Language is an amazing skill for children to master, and it’s a development that many parents really look forward to. The secret to helping your child learn language is very simple: talk together lots and listen lots.
While the first year is particularly important for language development, major learning continues throughout a child’s early years. And let’s not forget, learning language is a lifelong process.
In their first 12 months, babies develop many of the foundations that underpin speech and language development. For the first three years or so, children understand a lot more than they can say.
Language development supports your child’s ability to communicate, and express and understand feelings. It also supports thinking and problem-solving, and developing and maintaining relationships. Learning to understand, use and enjoy language is the critical first step in literacy, and the basis for learning to read and write.
Here are just a few of the important things your child might achieve in language development between three months and six years.
In this period, your baby will most likely coo and laugh, play with sounds and begin to communicate with gestures. Babbling is an important developmental stage during the first year and, for many children, words are beginning to form by around 12 months.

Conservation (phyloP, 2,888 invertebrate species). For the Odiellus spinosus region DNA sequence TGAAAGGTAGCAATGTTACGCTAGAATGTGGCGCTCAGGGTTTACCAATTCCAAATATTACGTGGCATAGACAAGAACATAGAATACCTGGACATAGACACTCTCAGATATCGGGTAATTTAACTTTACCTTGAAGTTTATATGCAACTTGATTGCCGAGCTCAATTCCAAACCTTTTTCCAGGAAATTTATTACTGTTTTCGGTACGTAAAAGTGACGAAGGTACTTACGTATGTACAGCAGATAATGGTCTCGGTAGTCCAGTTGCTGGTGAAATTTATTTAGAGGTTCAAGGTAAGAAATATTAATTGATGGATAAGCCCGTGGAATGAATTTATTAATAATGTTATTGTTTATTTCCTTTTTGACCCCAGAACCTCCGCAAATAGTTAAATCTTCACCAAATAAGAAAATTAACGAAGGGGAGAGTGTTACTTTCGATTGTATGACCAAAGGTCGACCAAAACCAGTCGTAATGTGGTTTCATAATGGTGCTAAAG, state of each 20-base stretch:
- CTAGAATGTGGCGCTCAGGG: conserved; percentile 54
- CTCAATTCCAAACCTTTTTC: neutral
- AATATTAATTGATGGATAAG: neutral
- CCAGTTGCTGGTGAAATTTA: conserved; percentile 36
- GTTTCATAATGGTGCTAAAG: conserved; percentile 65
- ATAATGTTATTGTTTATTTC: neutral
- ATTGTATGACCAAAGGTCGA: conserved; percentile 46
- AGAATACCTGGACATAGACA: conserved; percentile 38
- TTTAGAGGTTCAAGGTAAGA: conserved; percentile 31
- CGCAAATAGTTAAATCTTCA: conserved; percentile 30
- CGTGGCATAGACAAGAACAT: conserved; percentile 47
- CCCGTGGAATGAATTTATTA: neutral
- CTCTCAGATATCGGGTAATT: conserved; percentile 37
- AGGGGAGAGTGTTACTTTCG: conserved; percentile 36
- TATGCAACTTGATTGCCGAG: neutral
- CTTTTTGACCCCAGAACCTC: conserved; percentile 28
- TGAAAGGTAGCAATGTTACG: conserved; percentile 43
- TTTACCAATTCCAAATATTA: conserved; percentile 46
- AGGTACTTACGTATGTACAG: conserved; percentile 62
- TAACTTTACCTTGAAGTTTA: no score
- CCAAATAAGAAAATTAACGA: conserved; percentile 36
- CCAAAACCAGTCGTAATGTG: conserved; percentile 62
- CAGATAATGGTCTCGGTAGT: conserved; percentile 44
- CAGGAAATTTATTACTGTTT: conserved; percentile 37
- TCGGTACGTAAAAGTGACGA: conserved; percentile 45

During this time, the first words usually appear (these one-word utterances are rich with meaning), and by 18 months babies use around 50 words. Babies can understand more than they say, though, and will be able to follow simple instructions and understand you when you say ‘no’ (although they won’t always obey!). If your baby is not babbling and not using gestures by 12 months, talk to your doctor or a health professional.
18 months to 2 years
In her second year, your toddler’s vocabulary will probably grow to around 300 words, and he will start to put two words together into short ‘sentences’. He’ll understand much of what is said to him, and you’ll be able to understand what he says to you (most of the time!). Language development varies hugely, but if some words have not emerged by around 18 months, talk to your doctor or a health professional.
She’ll be able to speak in longer, more complex sentences, and use more and more speech sounds properly when she speaks. She might play and talk at the same time. Strangers will probably be able to understand most of what she says by the time she’s three.
Now your child’s a preschooler, you can expect longer, more abstract and complex conversations. He’ll probably also want to talk about a wide range of topics, and his vocabulary will continue to grow. He might well show that he understands the basic rules of grammar, as he experiments with more complex sentences. And you can look forward to some entertaining stories, too.
During the early school years, your child will learn more words and start to understand how the sounds within language work together. She will also become a better storyteller, as she learns to put words together in a variety of ways and build different types of sentences.